(some/these/those) represents that one of these three words satisfies the rule. 4) The rule mx{W1 W2}
denotes that the two words W1 and W2 shouldnot co-exist (should be mutual exclusive). 5) The symbol
“<” denotes the follow-by condition. For instance, this expression “Nhb < Nepmeans the POS-tag
Nep” follows the tag Nhbthat can exist several words ahead of the Nep”.
With the rule symbols like the above, we manually construct syntactic rules to cover frequent
errors occurred in Chinese sentences written by SLL. We adopt the Analysis of 900 Common
Erroneous Samples of Chinese Sentences(Cheng, 1997) as the development set to handcraft the
linguistic rules with syntactic information. Based on these samples compiled by Chinese teachers in
Beijing, we constructed 60 syntactic rules to detect errors in the samples. Table 1 shows some rules
accompanying with their example sentences. If an input sentence satisfies any syntactic rule, our
developed system will report the input as an erroneous sentence. This can be helpful to SLL for
self-learning of Chinese.
Table 1: Some developed syntactic rules and their detected erroneous sentences.
Rule
Dfa N*-Nb*-Nc*/A/VA*/VB*/VC*/VD*/VE*/VF*/V_12
Example
Nhaa:VK1:覺得 Nhab:自己 DE:Nab:丈夫 Dfa:Nhab:私人
(She feels that her husband is very private)
Notes
私人(private) is an improper word in this sentence. The correct word should be 自私
(selfish). So the correct sentence is 她覺得自己的丈夫很自私”.
Rule
mx{Dbab:可以 Dbab:}
Example
VH11:DE:Nab:雜誌 Dbab:可以 Dbab:VD:Td:
(Can old magazines be borrowed?)
Notes
(able) is a redundantword in this sentence.This word cannot be collocatedwith
another word “可以(can). The correct sentence is 舊的雜誌能借嗎”.
Rule
*:/*:< Da*/Db*:--/Dc/Dd
Example
Nab:自行車 P02:Nb:Dc:VC:騎走
(The bicycle is not ridden by Dingli)
Notes
The word (not) is put in a wrong position. This sentence contains a word ordering
error. The correct sentence is 自行車沒被丁力騎走”.
3. Experiments and Performance Evaluation
The test data comes from a set of real error sentences written by learners of Chinese as a second
language at National Cheng Kung University in Taiwan (Wu et al., 2010). Each erroneous sentence
(positive instance) is accompanied with a correct one (negative instance) in this test set. In total, there
are 1,866 pairs of sentencescollected in years around 2009.
Table 2 shows the confusion matrix of our approach. The results indicate that our linguistic
rules for error detection achieved an accuracy of 58.47%=(418+1764)/(1866+1866), while maintaining
a promising precision of 80.38%=418/(418+102), and a recall of 22.4%=418/(418+1448). The
performance level is similar with that of the ALEK system used by Educational Testing Service (ETS)
for erroneous English sentence detection (Chodorow and Leacock, 2000). In addition, maintaining low
false-alarm rate (which is the ratio of correct sentences that are detected as erroneous ones) is important
for a system to be practical. In the experiments, our approach achieved a false-alarm rate of 5.47%
(among 1,866 correct sentences, 102 were detected as erroneous). This shows that our approach is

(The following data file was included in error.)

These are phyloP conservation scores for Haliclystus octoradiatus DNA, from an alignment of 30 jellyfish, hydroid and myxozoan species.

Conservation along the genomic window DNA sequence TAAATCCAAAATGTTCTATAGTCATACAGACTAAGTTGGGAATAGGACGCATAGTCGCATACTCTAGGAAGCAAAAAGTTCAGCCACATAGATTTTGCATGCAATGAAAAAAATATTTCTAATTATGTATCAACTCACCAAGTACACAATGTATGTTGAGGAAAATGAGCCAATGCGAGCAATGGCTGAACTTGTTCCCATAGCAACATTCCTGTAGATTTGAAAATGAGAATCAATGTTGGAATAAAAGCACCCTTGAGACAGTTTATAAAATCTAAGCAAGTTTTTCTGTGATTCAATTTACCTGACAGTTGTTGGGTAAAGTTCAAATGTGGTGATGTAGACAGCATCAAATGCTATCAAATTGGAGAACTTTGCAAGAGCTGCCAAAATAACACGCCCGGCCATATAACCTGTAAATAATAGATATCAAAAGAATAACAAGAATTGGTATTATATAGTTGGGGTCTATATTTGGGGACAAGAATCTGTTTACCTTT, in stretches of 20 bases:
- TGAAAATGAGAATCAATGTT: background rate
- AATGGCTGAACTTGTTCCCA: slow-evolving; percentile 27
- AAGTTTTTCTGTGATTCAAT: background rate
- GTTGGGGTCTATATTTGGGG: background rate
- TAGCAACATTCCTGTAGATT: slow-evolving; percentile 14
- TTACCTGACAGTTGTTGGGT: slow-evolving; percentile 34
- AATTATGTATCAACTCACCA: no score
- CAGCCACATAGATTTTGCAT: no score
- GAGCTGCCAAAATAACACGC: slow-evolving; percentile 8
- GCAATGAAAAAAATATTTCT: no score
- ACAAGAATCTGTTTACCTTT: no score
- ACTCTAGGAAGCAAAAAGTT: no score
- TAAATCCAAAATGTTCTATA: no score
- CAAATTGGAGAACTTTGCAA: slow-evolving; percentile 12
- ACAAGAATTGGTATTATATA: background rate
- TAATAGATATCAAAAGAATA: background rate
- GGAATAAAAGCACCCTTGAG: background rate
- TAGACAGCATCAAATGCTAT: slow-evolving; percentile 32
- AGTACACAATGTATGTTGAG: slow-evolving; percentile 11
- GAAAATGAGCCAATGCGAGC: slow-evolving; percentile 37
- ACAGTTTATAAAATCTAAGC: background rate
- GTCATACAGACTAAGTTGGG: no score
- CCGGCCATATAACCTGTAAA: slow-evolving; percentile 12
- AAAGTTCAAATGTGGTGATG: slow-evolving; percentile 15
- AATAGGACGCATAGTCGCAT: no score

feasible to detect errors while not causing much trouble to the users.
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Table 2: Confusion matrix using our linguistic rule based detection.
Confusion Matrix
Gold Standard
Positive
Negative
Positive
418
102
Negative
1448
1764
4. Conclusions and Future Work
This paper proposes a linguistic rule based Chinese error detection approach. The syntactic rules
handcrafted based on a smaller development set achieve promising performance on a totally different
and larger test set, while maintaining a favorably low false-alarm rate. The major contributions of this
work include: 1) indicating the usefulness of common error samples manually analyzed/collected by
Chinese teachers in previous work; 2) demonstrating the feasibility of linguistic rules handcrafted from
these samples; and 3) developing a system to help self-learning of Chinese for SLL.
This work is our first exploration to automatically detect Chinese erroneous sentences. The
research result can be extended to automatic essay evaluation, which is especially useful for Massive
Open Online Courses (MOOC), because manually evaluating a large scale of Chinese writing
homework and exams is a very challenging issue.
Acknowledgements
This research was partially supported by National Science Council (NSC), Taiwan, under the grant
NSC102-2221-E-002-103-MY3, and the Aim for the Top University Projectof National Taiwan
Normal University (NTNU), sponsored by the Ministry of Education, Taiwan. We are also grateful to
the support of International Research-Intensive Center of Excellence Program of NTNU and NSC,
Taiwan, under the grant NSC102-2911-I-003-301.
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Analysis of 900 Common Erroneous Samples of Chinese Sentences -for Chinese Learners from English Speaking Countries (in Chinese)
  • M Cheng
Cheng, M. (1997). Analysis of 900 Common Erroneous Samples of Chinese Sentences -for Chinese Learners from English Speaking Countries (in Chinese). Beijing, CN: Sinolingua.
An unsupervised method for detecting grammatical errors
  • M Chodorow
  • C Leacock
Chodorow, M., & Leacock, C. (2000). An unsupervised method for detecting grammatical errors. Proceedings of NAACL'00 (pp. 140-147). Seattle, Washington: ACL Press.